Am I the only one who wonders this question— why would an organization deploy a technology that unifies enormous quantities of customer data if their business teams can’t access the resulting data? It would be like building one’s dream house inside a 100-meter insurmountable moat. (Good luck getting past those alligators, marketers!)
I am a big believer in solving the root cause of problems (my superiors drilled it into my head as a previous data scientist). Don’t stop asking why, they’d say! That root-cause philosophy brings disappointment when I continually observe vendors being short-sighted with their product offering. Many allege to be a customer data platform (CDP) — which finally delivers the much-ballyhooed single view of the customer — but they neglect to provide its must-have requirement, the point-and-click user interface (UI) (see “A Marketer’s Guide to What Is — and Isn’t — a Customer Data Platform” – Gartner subscription required).
Let me explain the frustration this causes for business teams and more notably, for marketers.
Whether today’s philosophers classify it this way or not, we live in an age of data democracy. A world where tools deliver unparalleled access to information (e.g., Google), one where the non-technical employee aspires for the same level of access to data as someone in their Analytics or IT department. The reality is our business teammates are tired of data bottlenecks. They want self-service.
In fact, it underpins why CDPs came to exist… (spoiler: it was due to unmet needs everywhere!)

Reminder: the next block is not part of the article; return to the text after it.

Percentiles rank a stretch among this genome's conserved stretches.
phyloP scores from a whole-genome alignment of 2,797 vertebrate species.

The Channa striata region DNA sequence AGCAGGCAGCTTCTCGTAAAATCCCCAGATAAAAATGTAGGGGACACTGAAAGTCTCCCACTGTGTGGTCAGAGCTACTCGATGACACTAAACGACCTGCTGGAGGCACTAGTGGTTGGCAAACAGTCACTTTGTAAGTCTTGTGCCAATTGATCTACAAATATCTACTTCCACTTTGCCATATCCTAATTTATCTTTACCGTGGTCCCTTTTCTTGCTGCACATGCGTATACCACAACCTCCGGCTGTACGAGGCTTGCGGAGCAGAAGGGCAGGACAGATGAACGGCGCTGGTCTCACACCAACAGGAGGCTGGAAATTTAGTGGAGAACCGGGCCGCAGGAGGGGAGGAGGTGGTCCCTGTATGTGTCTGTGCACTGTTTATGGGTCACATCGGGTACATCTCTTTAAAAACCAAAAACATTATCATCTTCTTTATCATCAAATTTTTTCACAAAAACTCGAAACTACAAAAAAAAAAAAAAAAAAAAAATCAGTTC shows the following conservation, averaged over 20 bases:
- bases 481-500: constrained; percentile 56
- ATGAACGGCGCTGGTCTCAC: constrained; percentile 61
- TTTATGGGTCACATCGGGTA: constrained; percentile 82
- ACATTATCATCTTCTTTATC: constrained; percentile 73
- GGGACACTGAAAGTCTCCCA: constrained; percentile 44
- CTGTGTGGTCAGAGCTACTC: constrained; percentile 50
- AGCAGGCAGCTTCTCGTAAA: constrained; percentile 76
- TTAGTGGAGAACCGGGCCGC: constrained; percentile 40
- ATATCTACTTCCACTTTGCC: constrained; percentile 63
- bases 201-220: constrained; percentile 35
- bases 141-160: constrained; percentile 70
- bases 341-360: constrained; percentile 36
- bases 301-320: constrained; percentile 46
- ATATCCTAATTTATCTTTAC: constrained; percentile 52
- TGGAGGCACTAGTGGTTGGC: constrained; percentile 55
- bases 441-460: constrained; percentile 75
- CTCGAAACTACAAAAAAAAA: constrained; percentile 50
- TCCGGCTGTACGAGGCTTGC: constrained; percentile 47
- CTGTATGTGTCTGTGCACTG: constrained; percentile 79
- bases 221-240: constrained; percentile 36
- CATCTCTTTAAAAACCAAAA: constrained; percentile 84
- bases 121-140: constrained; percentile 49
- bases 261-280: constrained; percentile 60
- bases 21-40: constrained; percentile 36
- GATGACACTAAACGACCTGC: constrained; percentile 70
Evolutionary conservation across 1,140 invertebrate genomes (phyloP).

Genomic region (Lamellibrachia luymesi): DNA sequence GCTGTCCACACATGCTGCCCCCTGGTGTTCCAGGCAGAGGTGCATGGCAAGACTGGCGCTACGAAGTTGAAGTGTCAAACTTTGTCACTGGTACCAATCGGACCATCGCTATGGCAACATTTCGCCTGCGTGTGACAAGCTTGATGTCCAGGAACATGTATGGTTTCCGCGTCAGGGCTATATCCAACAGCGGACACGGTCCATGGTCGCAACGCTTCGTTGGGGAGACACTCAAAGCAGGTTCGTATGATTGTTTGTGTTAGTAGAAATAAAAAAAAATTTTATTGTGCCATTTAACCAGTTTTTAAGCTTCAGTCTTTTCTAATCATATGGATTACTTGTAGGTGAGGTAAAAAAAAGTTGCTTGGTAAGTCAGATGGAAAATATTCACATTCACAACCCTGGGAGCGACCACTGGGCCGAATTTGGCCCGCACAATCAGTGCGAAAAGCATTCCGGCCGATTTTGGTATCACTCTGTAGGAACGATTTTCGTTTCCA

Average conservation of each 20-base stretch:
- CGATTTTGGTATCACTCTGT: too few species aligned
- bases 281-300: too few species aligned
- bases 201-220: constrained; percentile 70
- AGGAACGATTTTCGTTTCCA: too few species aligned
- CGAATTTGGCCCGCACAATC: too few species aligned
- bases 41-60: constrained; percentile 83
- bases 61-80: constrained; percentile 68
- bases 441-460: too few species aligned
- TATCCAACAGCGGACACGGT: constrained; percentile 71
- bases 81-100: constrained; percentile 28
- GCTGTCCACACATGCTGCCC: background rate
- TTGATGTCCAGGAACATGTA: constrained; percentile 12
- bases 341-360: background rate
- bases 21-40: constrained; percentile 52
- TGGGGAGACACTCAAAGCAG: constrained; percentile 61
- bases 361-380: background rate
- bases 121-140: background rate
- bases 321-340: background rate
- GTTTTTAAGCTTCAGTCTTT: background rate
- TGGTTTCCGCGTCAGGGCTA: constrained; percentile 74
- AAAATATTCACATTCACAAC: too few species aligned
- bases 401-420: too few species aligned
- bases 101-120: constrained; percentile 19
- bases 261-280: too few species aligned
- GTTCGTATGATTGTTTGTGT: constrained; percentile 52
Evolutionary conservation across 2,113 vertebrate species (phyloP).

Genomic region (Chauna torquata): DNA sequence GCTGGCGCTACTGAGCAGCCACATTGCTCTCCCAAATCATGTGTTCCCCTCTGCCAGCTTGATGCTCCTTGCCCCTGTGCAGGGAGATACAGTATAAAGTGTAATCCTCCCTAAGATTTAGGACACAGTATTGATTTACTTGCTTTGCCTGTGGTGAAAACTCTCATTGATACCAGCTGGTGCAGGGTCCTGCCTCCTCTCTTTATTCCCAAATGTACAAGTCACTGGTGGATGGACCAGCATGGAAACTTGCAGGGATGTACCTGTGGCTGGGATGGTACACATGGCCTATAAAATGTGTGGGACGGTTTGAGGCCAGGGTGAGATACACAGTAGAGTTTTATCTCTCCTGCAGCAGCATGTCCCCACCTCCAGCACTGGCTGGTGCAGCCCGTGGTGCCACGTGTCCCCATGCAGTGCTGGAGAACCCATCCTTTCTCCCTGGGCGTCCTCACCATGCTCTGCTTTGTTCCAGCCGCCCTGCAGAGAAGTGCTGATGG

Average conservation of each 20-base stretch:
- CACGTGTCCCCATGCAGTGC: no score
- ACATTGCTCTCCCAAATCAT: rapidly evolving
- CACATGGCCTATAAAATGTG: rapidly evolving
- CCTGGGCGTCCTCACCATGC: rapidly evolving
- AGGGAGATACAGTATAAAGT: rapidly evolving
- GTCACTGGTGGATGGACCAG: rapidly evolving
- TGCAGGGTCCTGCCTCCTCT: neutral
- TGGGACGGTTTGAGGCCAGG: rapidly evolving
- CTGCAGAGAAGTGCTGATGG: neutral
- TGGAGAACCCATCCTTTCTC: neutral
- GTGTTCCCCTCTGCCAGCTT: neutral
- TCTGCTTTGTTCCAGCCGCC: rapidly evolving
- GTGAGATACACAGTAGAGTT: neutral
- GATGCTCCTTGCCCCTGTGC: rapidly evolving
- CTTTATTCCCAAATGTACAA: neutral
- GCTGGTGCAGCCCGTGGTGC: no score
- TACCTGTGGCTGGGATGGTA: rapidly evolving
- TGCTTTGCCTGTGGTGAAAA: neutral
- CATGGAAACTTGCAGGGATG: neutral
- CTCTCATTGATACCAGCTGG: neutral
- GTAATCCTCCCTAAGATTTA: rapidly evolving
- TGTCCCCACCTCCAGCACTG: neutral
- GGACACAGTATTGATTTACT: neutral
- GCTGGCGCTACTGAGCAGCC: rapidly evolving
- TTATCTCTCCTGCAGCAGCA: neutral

- Marketers needed…
- A unified view of their customers to enable their personalization goals
- Firsthand access to customer data instead of waiting for Analytics or IT to provide it
- Analytics needed…
- Comprehensive customer profiles to enable accurate modeling
- Help aggregating and cleaning endless siloes of customer data
- Frontline associates needed…
- Information to prevent customers from knowing more than they do
- IT needed…
- Relief from the onslaught of data requests and system integration projects
- Time to focus on ever-growing compliance and governance regulations
- Customers needed…
- Reprieve from re-submitting their goals and preferences with each new channel they interacted with
And the desire for self-service and data democracy isn’t going away (see “Hype Cycle for Digital Marketing and Advertising, 2018” – Gartner subscription required). Vendors across technology categories are deploying augmented analytics features across all phases of the analytics workflow, from data preparation to data modeling to insight generation. Down the road, it would not be surprising to see CDPs aim to differentiate their UIs with some of these features:
- Automatic data preparation (designed to automatically audit and reveal data quality issues)
- Sample non-CDP vendor(s): Datawatch, Paxata, Trifacta, UniFi
- Insights via search bars (i.e., natural language querying or NLQ)
- Sample non-CDP vendor(s): Tableau, Power BI Q&A
- Automatic data insight generation (i.e., natural language generation or NLG)
- Sample non-CDP vendor(s): Microstrategy, Nielsen Visual IQ, Oracle Day by Day
Knowing these trends towards self-service, marketers must demand the inclusion of a business-friendly UI. They cannot afford to invest in another data-unifying technology and not check the final box of empowering their non-technical teammates to analyze and action upon all that data (remember MDMs and EDWs?). The onus is on you, Marketing. Don’t forget to eliminate the moat!
Fyi: Perhaps in a next post, I may talk about the must-have features inside a CDP’s user interface.
For now, tell me what you think. Do you agree the UI is oft-forgotten? Do your marketers beg for self-service capabilities to eliminate data bottlenecks? Use the comments section below; I’ll do my best to respond.